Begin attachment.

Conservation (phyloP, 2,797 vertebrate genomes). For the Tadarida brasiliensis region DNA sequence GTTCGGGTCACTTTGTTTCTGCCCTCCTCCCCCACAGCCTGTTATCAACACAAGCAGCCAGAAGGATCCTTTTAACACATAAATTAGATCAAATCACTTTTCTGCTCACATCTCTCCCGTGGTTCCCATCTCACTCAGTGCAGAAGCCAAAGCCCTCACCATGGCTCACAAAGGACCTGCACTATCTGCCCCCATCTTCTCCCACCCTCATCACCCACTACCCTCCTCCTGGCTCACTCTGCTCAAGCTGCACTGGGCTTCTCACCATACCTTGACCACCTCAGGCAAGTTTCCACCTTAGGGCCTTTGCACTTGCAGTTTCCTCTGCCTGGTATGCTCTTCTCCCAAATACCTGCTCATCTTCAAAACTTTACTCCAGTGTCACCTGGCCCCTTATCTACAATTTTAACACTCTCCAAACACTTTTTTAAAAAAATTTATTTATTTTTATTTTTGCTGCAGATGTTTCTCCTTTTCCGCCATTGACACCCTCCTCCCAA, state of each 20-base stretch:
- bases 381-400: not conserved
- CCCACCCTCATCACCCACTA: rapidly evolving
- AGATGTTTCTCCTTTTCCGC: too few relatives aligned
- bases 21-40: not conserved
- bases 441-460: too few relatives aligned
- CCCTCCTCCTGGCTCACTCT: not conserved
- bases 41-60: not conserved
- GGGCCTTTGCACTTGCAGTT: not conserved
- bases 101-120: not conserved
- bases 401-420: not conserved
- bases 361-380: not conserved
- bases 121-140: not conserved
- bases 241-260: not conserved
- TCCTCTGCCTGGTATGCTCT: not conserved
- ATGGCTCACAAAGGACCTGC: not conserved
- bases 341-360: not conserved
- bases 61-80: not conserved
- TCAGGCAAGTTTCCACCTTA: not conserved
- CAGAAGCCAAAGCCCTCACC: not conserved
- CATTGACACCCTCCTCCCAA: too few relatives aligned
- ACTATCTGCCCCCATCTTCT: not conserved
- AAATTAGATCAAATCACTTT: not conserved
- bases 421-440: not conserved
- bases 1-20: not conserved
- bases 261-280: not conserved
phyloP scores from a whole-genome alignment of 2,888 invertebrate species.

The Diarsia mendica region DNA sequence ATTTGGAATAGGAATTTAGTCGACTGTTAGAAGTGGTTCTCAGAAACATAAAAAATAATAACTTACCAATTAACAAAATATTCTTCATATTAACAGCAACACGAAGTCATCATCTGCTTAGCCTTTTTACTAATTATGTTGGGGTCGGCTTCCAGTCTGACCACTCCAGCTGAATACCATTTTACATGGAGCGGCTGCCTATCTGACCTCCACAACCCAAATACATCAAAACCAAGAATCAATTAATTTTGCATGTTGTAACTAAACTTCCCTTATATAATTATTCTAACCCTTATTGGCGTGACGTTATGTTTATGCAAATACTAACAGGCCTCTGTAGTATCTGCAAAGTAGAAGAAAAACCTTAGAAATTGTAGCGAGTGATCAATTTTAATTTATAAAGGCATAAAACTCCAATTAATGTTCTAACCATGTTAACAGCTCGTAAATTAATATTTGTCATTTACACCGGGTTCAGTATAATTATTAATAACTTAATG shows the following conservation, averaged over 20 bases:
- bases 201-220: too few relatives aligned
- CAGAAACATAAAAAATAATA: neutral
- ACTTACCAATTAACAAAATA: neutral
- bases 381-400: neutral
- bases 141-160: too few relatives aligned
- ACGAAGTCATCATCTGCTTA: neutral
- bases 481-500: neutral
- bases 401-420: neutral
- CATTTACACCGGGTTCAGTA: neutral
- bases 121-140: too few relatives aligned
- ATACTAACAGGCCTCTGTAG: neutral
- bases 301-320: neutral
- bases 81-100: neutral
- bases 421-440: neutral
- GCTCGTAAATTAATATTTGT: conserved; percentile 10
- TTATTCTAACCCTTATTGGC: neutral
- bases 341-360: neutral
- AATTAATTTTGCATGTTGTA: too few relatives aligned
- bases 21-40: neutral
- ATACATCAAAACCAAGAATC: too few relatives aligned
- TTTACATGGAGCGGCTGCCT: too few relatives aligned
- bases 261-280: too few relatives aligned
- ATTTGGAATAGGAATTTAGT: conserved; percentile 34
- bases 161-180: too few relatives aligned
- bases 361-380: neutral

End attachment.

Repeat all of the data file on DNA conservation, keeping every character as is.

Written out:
Conservation (phyloP, 2,797 vertebrate genomes). For the Tadarida brasiliensis region DNA sequence GTTCGGGTCACTTTGTTTCTGCCCTCCTCCCCCACAGCCTGTTATCAACACAAGCAGCCAGAAGGATCCTTTTAACACATAAATTAGATCAAATCACTTTTCTGCTCACATCTCTCCCGTGGTTCCCATCTCACTCAGTGCAGAAGCCAAAGCCCTCACCATGGCTCACAAAGGACCTGCACTATCTGCCCCCATCTTCTCCCACCCTCATCACCCACTACCCTCCTCCTGGCTCACTCTGCTCAAGCTGCACTGGGCTTCTCACCATACCTTGACCACCTCAGGCAAGTTTCCACCTTAGGGCCTTTGCACTTGCAGTTTCCTCTGCCTGGTATGCTCTTCTCCCAAATACCTGCTCATCTTCAAAACTTTACTCCAGTGTCACCTGGCCCCTTATCTACAATTTTAACACTCTCCAAACACTTTTTTAAAAAAATTTATTTATTTTTATTTTTGCTGCAGATGTTTCTCCTTTTCCGCCATTGACACCCTCCTCCCAA, state of each 20-base stretch:
- bases 381-400: not conserved
- CCCACCCTCATCACCCACTA: rapidly evolving
- AGATGTTTCTCCTTTTCCGC: too few relatives aligned
- bases 21-40: not conserved
- bases 441-460: too few relatives aligned
- CCCTCCTCCTGGCTCACTCT: not conserved
- bases 41-60: not conserved
- GGGCCTTTGCACTTGCAGTT: not conserved
- bases 101-120: not conserved
- bases 401-420: not conserved
- bases 361-380: not conserved
- bases 121-140: not conserved
- bases 241-260: not conserved
- TCCTCTGCCTGGTATGCTCT: not conserved
- ATGGCTCACAAAGGACCTGC: not conserved
- bases 341-360: not conserved
- bases 61-80: not conserved
- TCAGGCAAGTTTCCACCTTA: not conserved
- CAGAAGCCAAAGCCCTCACC: not conserved
- CATTGACACCCTCCTCCCAA: too few relatives aligned
- ACTATCTGCCCCCATCTTCT: not conserved
- AAATTAGATCAAATCACTTT: not conserved
- bases 421-440: not conserved
- bases 1-20: not conserved
- bases 261-280: not conserved
phyloP scores from a whole-genome alignment of 2,888 invertebrate species.

The Diarsia mendica region DNA sequence ATTTGGAATAGGAATTTAGTCGACTGTTAGAAGTGGTTCTCAGAAACATAAAAAATAATAACTTACCAATTAACAAAATATTCTTCATATTAACAGCAACACGAAGTCATCATCTGCTTAGCCTTTTTACTAATTATGTTGGGGTCGGCTTCCAGTCTGACCACTCCAGCTGAATACCATTTTACATGGAGCGGCTGCCTATCTGACCTCCACAACCCAAATACATCAAAACCAAGAATCAATTAATTTTGCATGTTGTAACTAAACTTCCCTTATATAATTATTCTAACCCTTATTGGCGTGACGTTATGTTTATGCAAATACTAACAGGCCTCTGTAGTATCTGCAAAGTAGAAGAAAAACCTTAGAAATTGTAGCGAGTGATCAATTTTAATTTATAAAGGCATAAAACTCCAATTAATGTTCTAACCATGTTAACAGCTCGTAAATTAATATTTGTCATTTACACCGGGTTCAGTATAATTATTAATAACTTAATG shows the following conservation, averaged over 20 bases:
- bases 201-220: too few relatives aligned
- CAGAAACATAAAAAATAATA: neutral
- ACTTACCAATTAACAAAATA: neutral
- bases 381-400: neutral
- bases 141-160: too few relatives aligned
- ACGAAGTCATCATCTGCTTA: neutral
- bases 481-500: neutral
- bases 401-420: neutral
- CATTTACACCGGGTTCAGTA: neutral
- bases 121-140: too few relatives aligned
- ATACTAACAGGCCTCTGTAG: neutral
- bases 301-320: neutral
- bases 81-100: neutral
- bases 421-440: neutral
- GCTCGTAAATTAATATTTGT: conserved; percentile 10
- TTATTCTAACCCTTATTGGC: neutral
- bases 341-360: neutral
- AATTAATTTTGCATGTTGTA: too few relatives aligned
- bases 21-40: neutral
- ATACATCAAAACCAAGAATC: too few relatives aligned
- TTTACATGGAGCGGCTGCCT: too few relatives aligned
- bases 261-280: too few relatives aligned
- ATTTGGAATAGGAATTTAGT: conserved; percentile 34
- bases 161-180: too few relatives aligned
- bases 361-380: neutral